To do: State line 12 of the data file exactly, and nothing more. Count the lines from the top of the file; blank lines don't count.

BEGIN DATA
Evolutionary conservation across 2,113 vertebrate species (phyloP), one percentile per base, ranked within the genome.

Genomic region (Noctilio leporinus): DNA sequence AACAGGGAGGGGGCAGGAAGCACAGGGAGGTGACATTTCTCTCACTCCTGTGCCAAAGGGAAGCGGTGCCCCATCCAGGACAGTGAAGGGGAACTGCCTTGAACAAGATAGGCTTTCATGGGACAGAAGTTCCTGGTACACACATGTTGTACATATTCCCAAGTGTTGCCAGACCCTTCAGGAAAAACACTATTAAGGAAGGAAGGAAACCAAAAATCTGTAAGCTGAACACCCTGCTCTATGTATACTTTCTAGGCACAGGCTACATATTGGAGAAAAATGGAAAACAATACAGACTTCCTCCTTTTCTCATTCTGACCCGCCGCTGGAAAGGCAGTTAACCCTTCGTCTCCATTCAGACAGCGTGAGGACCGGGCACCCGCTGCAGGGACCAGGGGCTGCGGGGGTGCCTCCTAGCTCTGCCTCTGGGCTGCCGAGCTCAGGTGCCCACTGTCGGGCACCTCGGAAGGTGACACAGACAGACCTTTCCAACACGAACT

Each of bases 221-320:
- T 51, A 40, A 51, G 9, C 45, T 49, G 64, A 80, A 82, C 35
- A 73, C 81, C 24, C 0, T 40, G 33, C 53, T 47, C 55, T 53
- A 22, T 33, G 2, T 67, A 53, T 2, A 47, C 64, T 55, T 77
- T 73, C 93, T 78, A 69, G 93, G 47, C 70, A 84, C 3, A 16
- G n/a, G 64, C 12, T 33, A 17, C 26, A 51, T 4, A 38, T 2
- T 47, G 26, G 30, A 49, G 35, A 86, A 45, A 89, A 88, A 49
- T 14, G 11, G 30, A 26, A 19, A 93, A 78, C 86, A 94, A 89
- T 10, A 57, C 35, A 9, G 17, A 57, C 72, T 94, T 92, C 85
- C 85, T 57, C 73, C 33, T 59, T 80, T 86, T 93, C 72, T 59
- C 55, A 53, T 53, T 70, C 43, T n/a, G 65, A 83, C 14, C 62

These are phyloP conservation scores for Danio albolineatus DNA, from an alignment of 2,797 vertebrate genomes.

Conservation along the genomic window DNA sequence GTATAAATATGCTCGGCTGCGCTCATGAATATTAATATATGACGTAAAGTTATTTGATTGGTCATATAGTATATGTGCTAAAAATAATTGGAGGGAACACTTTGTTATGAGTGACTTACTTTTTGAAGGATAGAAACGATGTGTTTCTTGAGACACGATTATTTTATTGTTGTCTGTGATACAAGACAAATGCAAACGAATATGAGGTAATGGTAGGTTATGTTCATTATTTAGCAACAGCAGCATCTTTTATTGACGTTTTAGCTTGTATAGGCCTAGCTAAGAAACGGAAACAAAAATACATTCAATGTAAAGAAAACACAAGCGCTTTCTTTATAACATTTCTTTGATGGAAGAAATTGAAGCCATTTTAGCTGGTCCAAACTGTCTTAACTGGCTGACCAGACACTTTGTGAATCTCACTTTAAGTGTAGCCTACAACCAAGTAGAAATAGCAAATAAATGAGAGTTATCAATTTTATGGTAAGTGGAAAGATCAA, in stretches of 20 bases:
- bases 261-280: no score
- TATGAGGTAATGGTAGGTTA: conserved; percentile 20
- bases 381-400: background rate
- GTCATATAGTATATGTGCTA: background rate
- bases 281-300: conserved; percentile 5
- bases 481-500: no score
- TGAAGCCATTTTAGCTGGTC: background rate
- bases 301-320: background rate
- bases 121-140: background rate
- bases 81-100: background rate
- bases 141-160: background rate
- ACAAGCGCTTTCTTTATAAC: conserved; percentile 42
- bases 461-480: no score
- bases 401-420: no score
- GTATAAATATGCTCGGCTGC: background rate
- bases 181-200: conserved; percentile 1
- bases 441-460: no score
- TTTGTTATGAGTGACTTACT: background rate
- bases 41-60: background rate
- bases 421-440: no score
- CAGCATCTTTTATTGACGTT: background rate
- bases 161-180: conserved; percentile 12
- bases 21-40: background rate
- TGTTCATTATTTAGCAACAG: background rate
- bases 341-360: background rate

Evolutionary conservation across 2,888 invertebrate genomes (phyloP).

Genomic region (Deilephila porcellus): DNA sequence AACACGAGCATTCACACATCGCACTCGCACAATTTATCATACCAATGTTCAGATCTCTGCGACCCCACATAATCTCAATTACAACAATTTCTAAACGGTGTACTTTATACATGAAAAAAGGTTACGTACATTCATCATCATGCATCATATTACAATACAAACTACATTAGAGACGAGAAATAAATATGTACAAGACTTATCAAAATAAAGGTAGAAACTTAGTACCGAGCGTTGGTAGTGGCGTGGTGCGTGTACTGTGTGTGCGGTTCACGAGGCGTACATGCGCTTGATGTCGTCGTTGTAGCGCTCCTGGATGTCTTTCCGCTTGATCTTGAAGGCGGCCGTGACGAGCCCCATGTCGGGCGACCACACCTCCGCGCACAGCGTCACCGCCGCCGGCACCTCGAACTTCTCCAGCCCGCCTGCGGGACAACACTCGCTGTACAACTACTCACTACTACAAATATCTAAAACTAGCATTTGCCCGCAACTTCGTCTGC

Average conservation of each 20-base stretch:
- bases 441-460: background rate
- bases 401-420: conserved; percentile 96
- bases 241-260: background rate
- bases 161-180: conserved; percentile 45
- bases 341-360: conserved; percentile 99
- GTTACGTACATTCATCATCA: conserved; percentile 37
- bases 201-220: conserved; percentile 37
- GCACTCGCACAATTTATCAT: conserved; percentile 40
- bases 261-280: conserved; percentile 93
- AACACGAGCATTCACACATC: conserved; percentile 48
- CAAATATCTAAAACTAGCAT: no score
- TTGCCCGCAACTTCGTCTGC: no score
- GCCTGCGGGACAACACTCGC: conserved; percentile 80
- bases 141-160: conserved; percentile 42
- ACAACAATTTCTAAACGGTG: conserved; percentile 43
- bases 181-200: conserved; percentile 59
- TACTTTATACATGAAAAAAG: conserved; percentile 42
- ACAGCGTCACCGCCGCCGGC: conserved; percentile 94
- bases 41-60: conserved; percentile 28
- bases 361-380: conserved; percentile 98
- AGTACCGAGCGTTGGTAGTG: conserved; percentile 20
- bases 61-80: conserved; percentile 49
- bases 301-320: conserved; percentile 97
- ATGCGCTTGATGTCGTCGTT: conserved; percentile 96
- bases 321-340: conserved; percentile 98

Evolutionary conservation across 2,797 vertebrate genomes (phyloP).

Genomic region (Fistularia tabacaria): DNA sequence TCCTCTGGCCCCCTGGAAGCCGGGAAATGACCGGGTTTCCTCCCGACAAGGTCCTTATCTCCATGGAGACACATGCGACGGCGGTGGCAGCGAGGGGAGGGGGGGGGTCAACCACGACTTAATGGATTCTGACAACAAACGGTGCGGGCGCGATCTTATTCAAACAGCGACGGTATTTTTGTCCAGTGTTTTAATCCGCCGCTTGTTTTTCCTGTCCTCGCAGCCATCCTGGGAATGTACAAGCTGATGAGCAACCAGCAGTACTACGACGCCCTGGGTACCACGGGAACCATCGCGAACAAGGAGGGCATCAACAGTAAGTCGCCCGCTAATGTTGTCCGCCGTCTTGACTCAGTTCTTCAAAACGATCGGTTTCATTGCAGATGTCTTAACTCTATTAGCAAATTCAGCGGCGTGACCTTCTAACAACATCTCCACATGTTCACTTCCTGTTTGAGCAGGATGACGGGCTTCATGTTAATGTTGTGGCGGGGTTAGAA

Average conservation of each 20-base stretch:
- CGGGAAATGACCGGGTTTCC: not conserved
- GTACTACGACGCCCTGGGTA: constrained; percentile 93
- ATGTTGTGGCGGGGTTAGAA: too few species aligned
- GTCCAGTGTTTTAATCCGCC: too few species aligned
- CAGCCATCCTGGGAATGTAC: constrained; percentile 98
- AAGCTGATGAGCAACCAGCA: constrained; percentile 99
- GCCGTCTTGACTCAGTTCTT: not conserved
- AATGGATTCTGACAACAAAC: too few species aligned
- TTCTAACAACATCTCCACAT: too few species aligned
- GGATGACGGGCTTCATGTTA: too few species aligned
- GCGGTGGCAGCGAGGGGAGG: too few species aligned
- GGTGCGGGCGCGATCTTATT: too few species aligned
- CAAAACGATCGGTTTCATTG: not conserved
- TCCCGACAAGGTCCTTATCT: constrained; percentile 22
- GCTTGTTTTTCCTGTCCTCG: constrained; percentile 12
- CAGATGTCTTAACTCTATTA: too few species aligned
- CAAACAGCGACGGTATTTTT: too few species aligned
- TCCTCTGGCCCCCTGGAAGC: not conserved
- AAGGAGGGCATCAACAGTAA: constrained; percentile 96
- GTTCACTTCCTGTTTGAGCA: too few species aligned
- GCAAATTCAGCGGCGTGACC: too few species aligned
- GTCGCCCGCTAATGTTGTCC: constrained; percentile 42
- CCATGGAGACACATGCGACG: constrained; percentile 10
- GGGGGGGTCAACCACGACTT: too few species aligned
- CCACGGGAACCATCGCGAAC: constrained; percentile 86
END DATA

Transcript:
- C 85, T 57, C 73, C 33, T 59, T 80, T 86, T 93, C 72, T 59